As reported by DBT in his memoirs, one horse with which Walter made his reputation was Administrator which won classes 47 and 51 at Southend Agricultural Show in 1905. The runner up was Sir Walter Gilbey (Bart), the gin magnate with Bonny Danegelt, yet another horse from the same gene pool as Danegelt and Gongelt. At the same show there was a demonstration and competition for ploughing using both steam and petrol powered machinery, heady stuff for 1905.

At The Hackney Horse Show at Islington in 1906 Administrator (by Garton Duke of Connaught) won its class. At the same meeting Dashing Girl by Danegelt came second in the 3 year old class, and Rosadora (by Rosador) won the 4 year olds. The most notable winner that year was Mr Ramsays Diplomatist (by His Majesty, no less). The following year Administrator was only Reserve. Administrator won its class at the show in 1907, 1908 and 1909. Administrator earned its owner 50 guineas at the Royal Lancashire Show in 1909.

Administrator was reserve in class at the 1910 International Horse Show which it had won the previous year.

Whether or not Administrator was finally sold for the reputed sum of £1000 is not yet clear but he did pay around that much for it, as he failed to reach his reserve price when the stable was broken up in 1910. but in 1905 Walter paid handsomely both for Administrator and Rosadora, famous animals already, though the purchase nearly got him into trouble. There were grounds for disqualification of these two horses at Watford Horse Show that year (Herts Advertiser 17 June 1905)., that they had been sold within the last month, for 975 (£1023) and 710 guineas respectively, to Walter; it was at an auction sale at The Peterborough Repository (?) on 5th May 1905. That is well over £200,000 at 2017 prices including the 5% for the commission, assuming the customary guinea split of £1 to the seller and a shilling to the auctioneer. This is the way the Danegelt goes.

The upshot of the disqualification was a triumph for Tubbs in the Watford County Court, a rare win in the family’s litigation handicap stakes. Members of the committee had agreed to accept the two entries, in the knowledge of the recent purchase, believing they had discretion to override the rule requiring the entrant to have owned the animal for a month. Tubbs claimed in court that nobody would wish a hobby to be a source of annoyance, a very doubtful proposition, but he needed to clear his reputation, by the only means available short of fighting a duel. (Barnet Press, 28th October 1905). Walter's father HTT a Justice of the Peace must have been happy to see this in their local paper rather than a death notice.

In Administration

The stud was disposed of at a sale in August 1910.

HACKNEYS. Messrs Henry Manley and Sons on Friday, at the Paddocke, Mill-hill, dispersed the stud of hackneys which has during the past few years been successfully maintained by Mr. W. Burnell Tubbs, of Downage, Hendon. The demand for breeding stock was not very keen, although the eight-year-old mare, Pious Bonds, a daughter of the celebrated Polonius, was run up 200 guineas before she became the property of Mr. Rich, who also gave 100 guineas for her yearling filly, by Administrator. Mr. Cobb paid 16O guineas for the three-year-old harness mare, Advice, also got by Polonius, and Gold Thread, a five-year-old, by Leopold, which won third prize in harness at Richmond, went to Mr. F. Batchelor 150 guineas. The stallion Administrator, five times champion at the London show, failed to reach the reserve price placed upon him, although the bidding was carried up to 600 guineas. The average for the twenty-three lots sold, including foals, was £61 10s 9d. (Hendon & Finchley Times - Friday 05 August 1910 )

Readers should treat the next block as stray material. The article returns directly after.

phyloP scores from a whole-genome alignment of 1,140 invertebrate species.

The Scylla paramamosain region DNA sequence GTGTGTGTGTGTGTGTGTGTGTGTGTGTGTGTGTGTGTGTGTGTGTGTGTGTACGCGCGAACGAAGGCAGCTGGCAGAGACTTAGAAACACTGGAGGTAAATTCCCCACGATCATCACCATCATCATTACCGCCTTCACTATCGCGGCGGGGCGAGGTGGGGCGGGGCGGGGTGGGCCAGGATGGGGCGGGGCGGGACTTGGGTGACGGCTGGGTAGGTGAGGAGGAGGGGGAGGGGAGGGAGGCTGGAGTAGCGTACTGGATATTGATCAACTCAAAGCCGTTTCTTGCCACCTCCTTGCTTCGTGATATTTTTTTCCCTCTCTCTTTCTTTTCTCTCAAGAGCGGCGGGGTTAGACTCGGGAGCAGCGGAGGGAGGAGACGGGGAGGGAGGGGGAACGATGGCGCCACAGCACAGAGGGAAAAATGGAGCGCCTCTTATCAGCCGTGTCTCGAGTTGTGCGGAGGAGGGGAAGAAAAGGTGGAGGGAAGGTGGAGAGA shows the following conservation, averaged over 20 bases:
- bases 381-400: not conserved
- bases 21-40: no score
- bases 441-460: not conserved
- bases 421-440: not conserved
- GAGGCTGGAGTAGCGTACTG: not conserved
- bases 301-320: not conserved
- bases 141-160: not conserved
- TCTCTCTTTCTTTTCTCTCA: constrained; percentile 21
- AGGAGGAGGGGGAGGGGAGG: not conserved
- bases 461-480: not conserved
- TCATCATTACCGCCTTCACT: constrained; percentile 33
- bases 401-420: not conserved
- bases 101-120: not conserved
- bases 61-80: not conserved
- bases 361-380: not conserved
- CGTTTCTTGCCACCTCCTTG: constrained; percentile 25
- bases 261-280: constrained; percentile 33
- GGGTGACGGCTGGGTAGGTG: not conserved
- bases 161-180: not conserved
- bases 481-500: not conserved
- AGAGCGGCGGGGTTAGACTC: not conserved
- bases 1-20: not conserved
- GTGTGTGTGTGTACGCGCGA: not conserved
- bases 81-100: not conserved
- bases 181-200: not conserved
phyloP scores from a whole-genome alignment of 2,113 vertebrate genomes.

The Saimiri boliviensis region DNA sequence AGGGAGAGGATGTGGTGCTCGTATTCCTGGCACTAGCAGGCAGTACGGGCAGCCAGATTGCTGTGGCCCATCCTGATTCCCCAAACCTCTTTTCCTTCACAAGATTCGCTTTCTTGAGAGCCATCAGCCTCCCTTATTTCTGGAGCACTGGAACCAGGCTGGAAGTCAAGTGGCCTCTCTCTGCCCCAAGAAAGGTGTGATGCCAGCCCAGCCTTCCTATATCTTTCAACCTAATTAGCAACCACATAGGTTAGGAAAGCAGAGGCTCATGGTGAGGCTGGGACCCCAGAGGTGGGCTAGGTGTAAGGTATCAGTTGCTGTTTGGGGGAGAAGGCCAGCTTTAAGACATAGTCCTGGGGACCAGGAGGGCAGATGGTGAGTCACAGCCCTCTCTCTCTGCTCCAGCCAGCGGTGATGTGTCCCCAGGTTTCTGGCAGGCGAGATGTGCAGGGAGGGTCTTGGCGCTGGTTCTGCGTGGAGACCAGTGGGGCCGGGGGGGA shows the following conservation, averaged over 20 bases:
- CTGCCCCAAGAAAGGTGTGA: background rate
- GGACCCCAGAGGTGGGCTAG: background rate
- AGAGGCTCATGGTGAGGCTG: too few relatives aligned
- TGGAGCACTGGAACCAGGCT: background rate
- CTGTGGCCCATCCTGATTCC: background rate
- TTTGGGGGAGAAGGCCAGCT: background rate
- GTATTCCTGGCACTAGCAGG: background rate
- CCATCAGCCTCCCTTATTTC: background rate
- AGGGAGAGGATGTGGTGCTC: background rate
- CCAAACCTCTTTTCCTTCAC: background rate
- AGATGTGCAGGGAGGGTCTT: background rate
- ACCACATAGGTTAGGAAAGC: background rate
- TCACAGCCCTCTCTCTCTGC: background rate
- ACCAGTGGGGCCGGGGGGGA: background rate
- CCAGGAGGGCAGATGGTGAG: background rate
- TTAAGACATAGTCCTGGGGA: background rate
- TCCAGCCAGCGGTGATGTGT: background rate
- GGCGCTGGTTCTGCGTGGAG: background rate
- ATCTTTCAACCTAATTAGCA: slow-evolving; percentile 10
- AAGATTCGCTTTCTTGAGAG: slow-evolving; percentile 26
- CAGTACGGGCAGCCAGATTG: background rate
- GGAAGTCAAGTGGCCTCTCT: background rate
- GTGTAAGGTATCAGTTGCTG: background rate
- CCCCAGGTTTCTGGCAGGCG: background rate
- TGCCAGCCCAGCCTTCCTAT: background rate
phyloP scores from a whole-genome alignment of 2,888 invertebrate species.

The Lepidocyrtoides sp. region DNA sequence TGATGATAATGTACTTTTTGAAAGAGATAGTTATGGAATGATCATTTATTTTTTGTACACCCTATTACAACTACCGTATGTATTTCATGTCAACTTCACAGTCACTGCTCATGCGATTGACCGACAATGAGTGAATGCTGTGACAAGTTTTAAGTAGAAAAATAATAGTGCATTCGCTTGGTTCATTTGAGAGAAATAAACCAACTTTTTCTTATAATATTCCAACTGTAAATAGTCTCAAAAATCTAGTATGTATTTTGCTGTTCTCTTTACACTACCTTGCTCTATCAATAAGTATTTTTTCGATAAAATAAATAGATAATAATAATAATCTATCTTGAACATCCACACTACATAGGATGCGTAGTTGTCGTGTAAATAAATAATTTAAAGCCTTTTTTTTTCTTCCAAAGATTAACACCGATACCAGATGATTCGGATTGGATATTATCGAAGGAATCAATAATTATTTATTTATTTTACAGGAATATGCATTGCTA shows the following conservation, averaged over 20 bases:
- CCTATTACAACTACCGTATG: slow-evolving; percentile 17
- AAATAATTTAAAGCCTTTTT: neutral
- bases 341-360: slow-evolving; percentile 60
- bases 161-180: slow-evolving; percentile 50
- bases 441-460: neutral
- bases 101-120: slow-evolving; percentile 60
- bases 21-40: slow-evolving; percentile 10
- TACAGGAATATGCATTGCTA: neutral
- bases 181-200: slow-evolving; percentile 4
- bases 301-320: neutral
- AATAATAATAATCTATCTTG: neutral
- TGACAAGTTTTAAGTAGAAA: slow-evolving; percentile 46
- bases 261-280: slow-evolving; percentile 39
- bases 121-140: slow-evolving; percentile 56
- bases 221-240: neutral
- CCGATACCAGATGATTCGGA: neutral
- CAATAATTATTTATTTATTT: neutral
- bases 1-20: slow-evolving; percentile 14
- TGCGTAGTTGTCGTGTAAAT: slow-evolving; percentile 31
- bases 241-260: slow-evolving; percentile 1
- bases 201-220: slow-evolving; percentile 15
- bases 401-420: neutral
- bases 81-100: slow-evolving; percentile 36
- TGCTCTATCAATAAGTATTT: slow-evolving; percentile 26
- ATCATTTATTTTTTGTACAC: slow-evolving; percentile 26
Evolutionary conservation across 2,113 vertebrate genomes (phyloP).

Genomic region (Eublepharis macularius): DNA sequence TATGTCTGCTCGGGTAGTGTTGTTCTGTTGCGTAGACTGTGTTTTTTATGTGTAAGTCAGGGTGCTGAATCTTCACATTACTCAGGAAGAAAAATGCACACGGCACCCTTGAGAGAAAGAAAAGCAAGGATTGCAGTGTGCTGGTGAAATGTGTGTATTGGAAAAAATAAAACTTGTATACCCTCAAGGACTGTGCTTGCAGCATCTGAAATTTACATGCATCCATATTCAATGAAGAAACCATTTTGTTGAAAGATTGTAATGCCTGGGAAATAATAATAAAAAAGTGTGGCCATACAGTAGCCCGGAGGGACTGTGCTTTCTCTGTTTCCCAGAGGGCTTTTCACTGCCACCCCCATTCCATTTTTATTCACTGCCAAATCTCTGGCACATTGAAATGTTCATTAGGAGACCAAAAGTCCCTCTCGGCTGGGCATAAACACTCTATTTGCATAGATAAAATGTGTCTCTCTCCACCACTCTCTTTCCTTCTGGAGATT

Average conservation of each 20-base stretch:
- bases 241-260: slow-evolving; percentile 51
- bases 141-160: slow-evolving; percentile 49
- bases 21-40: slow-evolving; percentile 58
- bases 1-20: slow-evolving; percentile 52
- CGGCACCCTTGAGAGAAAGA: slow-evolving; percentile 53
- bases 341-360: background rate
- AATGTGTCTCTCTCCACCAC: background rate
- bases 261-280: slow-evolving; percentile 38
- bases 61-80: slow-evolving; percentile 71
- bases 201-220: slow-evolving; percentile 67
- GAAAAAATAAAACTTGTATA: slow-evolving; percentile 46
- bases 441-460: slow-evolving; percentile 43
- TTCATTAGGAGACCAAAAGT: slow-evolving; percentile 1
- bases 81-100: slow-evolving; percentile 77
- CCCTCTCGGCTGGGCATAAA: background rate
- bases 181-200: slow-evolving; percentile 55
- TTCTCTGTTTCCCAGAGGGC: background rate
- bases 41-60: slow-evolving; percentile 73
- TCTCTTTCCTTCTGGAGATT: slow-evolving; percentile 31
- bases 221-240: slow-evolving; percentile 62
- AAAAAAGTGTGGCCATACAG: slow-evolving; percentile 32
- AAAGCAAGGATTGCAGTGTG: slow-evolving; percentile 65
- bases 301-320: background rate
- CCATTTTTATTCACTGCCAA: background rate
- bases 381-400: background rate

Downage and outage

By 1912 perhaps the dream really was going sour. It was reported by The Hendon and Finchley Times (20th September 1912) that Downage, Hendon had been let, following the departure of W Burnell Tubbs. For many years it had been the residence of Mr James C Marshall who in earlier times was reported as hosting outdoor theatre performances on the property. Unfortunately it has not yet been possible to find an illustration of Downage, nor is it entirely clear whether the horses were always kept there or whether he did have stables in Finchley before taking Downage.

I may try to compile a complete list of the many horses that were showed/shown? during Walter's brief period of stardom. One thing is clear. There was a good deal of inter-breeding within the elite group of winners in the classes which Walter contested.